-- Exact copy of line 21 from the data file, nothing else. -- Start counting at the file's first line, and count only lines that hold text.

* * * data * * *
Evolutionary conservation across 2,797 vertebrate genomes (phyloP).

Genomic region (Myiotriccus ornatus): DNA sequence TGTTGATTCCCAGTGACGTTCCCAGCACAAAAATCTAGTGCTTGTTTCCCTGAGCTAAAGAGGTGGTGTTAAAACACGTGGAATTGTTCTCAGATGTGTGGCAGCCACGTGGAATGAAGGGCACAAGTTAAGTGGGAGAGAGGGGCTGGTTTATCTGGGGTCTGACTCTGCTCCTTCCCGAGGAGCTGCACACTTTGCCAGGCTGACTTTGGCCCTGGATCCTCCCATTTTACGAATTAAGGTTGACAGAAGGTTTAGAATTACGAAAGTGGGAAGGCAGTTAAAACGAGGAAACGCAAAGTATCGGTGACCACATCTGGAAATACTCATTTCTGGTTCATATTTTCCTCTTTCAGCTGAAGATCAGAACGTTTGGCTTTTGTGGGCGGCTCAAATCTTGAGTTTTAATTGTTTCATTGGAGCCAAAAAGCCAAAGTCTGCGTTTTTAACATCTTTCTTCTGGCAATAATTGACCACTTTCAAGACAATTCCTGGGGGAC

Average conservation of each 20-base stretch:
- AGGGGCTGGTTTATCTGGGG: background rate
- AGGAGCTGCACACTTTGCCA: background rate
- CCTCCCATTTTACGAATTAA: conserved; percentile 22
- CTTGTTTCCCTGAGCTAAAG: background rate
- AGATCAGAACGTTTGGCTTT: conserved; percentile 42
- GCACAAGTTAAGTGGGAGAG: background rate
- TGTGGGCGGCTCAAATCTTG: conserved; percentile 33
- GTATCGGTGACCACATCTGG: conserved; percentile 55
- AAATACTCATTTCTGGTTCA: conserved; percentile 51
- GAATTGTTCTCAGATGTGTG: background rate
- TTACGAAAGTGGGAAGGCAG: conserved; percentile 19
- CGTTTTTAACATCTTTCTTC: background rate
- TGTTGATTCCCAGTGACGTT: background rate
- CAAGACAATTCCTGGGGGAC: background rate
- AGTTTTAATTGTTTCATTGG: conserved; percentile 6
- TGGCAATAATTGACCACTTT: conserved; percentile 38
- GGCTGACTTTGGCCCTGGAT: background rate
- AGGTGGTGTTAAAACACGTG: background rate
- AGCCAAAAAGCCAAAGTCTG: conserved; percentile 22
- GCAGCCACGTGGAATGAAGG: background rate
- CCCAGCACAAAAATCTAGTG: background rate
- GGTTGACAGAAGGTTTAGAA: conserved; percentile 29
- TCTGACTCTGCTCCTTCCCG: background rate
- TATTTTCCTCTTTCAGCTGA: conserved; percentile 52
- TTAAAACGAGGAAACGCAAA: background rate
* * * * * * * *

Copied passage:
- AGGTGGTGTTAAAACACGTG: background rate